The issue of same-sex marriage headed back to the U.S. Supreme Court Friday as plaintiffs in a case challenging Ohio law prohibiting recognition of same-sex marriages performed in other states asked the high court to hear the case.
In a joint petition filed by the ACLU, Lambda Legal and the private firm Gerhardstein & Branch, the Supreme Court was asked to review a ruling issued last week by the 6th Circuit Court of Appeals upholding Ohio law prohibiting recognition of same-sex marriages performed in other states. The Ohio case covers two lawsuits, the plaintiffs of which are both widowers.
“The Sixth Circuit majority’s ruling robs married same-sex spouses and their children of dignity and legal respect from cradle to grave,” the petition states. “It squarely and irreconcilably conflicts with four other circuits on a question of pressing national importance—the right of committed same-sex spouses to lead their lives as married, protect each other and their children through marriage, and move securely among the states. The ruling can be expected to breed chaos in the courts, among employers, and, most fundamentally, in the lives of thousands of lesbian and gay families, who will have no assurance when they cross state lines that they will carry their marital statuses with them.”
In a 2-1 decision handed down Nov. 6, the 6th Circuit Court of Appeals upheld same-sex marriages bans in four states — Kentucky, Michigan, Ohio and Tennessee — breaking with other federal appeals courts that have considered the issue. Lawyers for the cases in Kentucky, Michigan and Tennessee are all expected to file petitions for writ of certiorari with the Supreme Court in coming days.
For the Supreme Court to hear a case it requires at least four justices to agree. The breakdown of those votes are not released by the court.
The decision by the 6th Circuit marked the first time a federal appeals court has upheld a state ban on same-sex marriage and presents a split among the circuit courts, which could encourage the Supreme Court to once again take up the issue of same-sex marriage and decide whether the Constitution guarantees same-sex couples the right to marry.
In October, the Supreme Court declined to hear cases challenging same-sex marriage bans in five states — Utah, Oklahoma, Virginia, Indiana and Wisconsin — thus allowing lower court decisions legalizing marriage equality in those states to stand. Because the Supreme Court left intact rulings by the 4th Circuit, 7th Circuit and 10th Circuit Courts of Appeals striking down same-sex marriage bans in those five states, those appeals courts’ decisions applied to six other states in those three circuits: West Virginia, North Carolina, South Carolina, Kansas, Colorado and Wyoming.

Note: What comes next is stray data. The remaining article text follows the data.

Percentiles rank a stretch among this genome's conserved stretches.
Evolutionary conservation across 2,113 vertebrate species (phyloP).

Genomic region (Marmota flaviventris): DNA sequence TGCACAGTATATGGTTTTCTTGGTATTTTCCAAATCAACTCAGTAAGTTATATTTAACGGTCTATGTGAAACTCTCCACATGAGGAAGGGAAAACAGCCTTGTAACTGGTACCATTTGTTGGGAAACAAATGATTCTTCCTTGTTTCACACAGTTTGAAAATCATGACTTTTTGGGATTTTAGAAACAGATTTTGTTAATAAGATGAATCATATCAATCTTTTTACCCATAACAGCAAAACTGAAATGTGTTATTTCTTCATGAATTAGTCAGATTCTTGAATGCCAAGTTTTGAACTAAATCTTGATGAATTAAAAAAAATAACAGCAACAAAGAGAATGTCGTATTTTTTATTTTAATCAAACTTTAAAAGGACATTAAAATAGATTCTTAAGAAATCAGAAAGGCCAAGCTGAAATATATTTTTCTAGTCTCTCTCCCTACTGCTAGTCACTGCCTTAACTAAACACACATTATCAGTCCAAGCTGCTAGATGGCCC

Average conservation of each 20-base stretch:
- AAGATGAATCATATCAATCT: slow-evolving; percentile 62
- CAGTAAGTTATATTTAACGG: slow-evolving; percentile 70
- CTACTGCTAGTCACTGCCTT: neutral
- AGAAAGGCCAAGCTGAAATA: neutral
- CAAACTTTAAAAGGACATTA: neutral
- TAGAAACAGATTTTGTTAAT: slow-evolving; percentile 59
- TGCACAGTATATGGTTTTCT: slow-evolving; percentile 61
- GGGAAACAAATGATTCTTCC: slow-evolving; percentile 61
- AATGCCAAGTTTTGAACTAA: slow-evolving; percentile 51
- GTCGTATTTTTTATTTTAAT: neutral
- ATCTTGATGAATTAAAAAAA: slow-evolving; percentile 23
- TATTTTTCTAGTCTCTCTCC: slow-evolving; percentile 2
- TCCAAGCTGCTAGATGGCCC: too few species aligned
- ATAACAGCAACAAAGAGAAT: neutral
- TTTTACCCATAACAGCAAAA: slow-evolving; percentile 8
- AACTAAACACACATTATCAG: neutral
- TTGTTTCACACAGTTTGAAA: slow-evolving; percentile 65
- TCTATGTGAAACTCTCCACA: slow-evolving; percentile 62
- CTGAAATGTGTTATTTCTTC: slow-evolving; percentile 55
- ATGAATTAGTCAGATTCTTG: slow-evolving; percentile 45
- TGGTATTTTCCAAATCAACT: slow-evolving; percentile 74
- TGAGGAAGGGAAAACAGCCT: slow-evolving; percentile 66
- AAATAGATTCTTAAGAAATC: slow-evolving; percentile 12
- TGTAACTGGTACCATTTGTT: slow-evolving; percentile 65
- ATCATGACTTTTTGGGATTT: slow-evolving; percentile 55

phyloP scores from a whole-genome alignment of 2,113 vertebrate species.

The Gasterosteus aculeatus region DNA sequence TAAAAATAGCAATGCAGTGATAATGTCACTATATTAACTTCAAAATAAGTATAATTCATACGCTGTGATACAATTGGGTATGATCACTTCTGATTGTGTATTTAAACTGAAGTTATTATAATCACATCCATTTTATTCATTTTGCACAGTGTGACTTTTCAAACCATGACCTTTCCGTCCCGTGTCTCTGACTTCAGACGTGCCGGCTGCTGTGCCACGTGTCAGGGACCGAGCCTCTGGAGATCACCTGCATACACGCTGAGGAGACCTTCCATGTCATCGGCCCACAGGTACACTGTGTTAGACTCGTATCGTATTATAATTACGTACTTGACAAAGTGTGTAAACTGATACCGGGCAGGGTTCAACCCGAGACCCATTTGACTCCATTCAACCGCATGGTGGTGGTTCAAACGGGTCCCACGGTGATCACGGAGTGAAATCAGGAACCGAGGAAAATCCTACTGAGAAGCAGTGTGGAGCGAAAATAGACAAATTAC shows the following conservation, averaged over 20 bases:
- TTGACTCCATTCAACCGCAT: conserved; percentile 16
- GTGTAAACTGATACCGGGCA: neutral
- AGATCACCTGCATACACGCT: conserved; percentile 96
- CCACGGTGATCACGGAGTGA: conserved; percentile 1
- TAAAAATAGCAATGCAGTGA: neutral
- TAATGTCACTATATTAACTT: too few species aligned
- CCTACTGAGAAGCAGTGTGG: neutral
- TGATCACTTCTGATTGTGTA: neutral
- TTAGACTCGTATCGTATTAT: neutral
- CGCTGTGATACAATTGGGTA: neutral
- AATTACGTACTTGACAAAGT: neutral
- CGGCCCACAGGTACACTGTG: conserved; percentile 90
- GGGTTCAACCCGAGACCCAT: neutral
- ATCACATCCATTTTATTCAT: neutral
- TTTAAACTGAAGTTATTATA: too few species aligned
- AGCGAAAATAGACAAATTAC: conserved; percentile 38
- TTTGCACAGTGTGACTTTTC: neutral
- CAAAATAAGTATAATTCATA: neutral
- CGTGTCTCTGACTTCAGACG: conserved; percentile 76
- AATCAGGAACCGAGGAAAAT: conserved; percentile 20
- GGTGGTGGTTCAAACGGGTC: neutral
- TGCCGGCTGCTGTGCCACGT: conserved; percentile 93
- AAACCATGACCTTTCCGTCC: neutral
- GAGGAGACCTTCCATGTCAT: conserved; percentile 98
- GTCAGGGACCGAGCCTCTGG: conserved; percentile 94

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On Thursday, Supreme Court Justice Clarence Thomas provided a rare glimpse of an apparent divide among the justices over taking up the same-sex marriage cases considered last month. In an order denying a stay in an unrelated immigration case in Arizona, Thomas issued a statement attached to the order that was joined by Justice Antonin Scalia noting that they only agreed to deny a stay in the Arizona case because it appeared unlikely a necessary four justices would join in agreeing to hear arguments in the case. “That is unfortunate,” Thomas wrote.
“Indeed, we often review decisions striking down state laws, even in the absence of a disagreement among lower courts,” he continued, noting the decision by the court to hear arguments in the challenge to California’s Proposition 8 in 2012. “But for reasons that escape me, we have not done so with any consistency, especially in recent months.” Thomas pointed to the decision not to hear cases concerning same-sex marriage bans in Utah, Oklahoma, Virginia and Wisconsin as well as the decision by the court to deny stays in same-sex marriage cases in Idaho and Alaska. One day prior, a Supreme Court order declining to put same-sex marriage on hold in Kansas noted that Thomas and Scalia, who are considered part of the court’s conservative wing, would have granted a stay.
Thomas wrote that the court could still act on a petition for a writ of certiorari in the Arizona immigration case, but pointed back to the actions of the court this term. “I hope my prediction about whether that petition will be granted proves wrong,” he wrote. “Our recent practice, however, gives me little reason to be optimistic.”
But that could change with the cases coming out of the 6th Circuit. Supreme Court Justice Ruth Bader Ginsburg said in September that if the 6th Circuit allowed same-sex marriage bans to stand “there will be some urgency” for the Supreme Court to step in.
UPDATE at 4:35 p.m. on Nov. 14: Lawyers for plaintiffs in the case challenging Tennessee’s same-sex marriage ban have also asked the Supreme Court to hear their case.
“This case provides an appropriate vehicle for the Court to address the critical constitutional issues on which the Sixth Circuit split from its sister courts,” the plaintiffs’ attorneys, who include representatives of the National Center for Lesbian Rights, wrote. Listed as the counsel of record on the petition is Douglas Hallward-Driemeier, a partner at the D.C. law firm Ropes & Gray who served as assistant to President George W. Bush’s solicitor general from 2004 to 2009.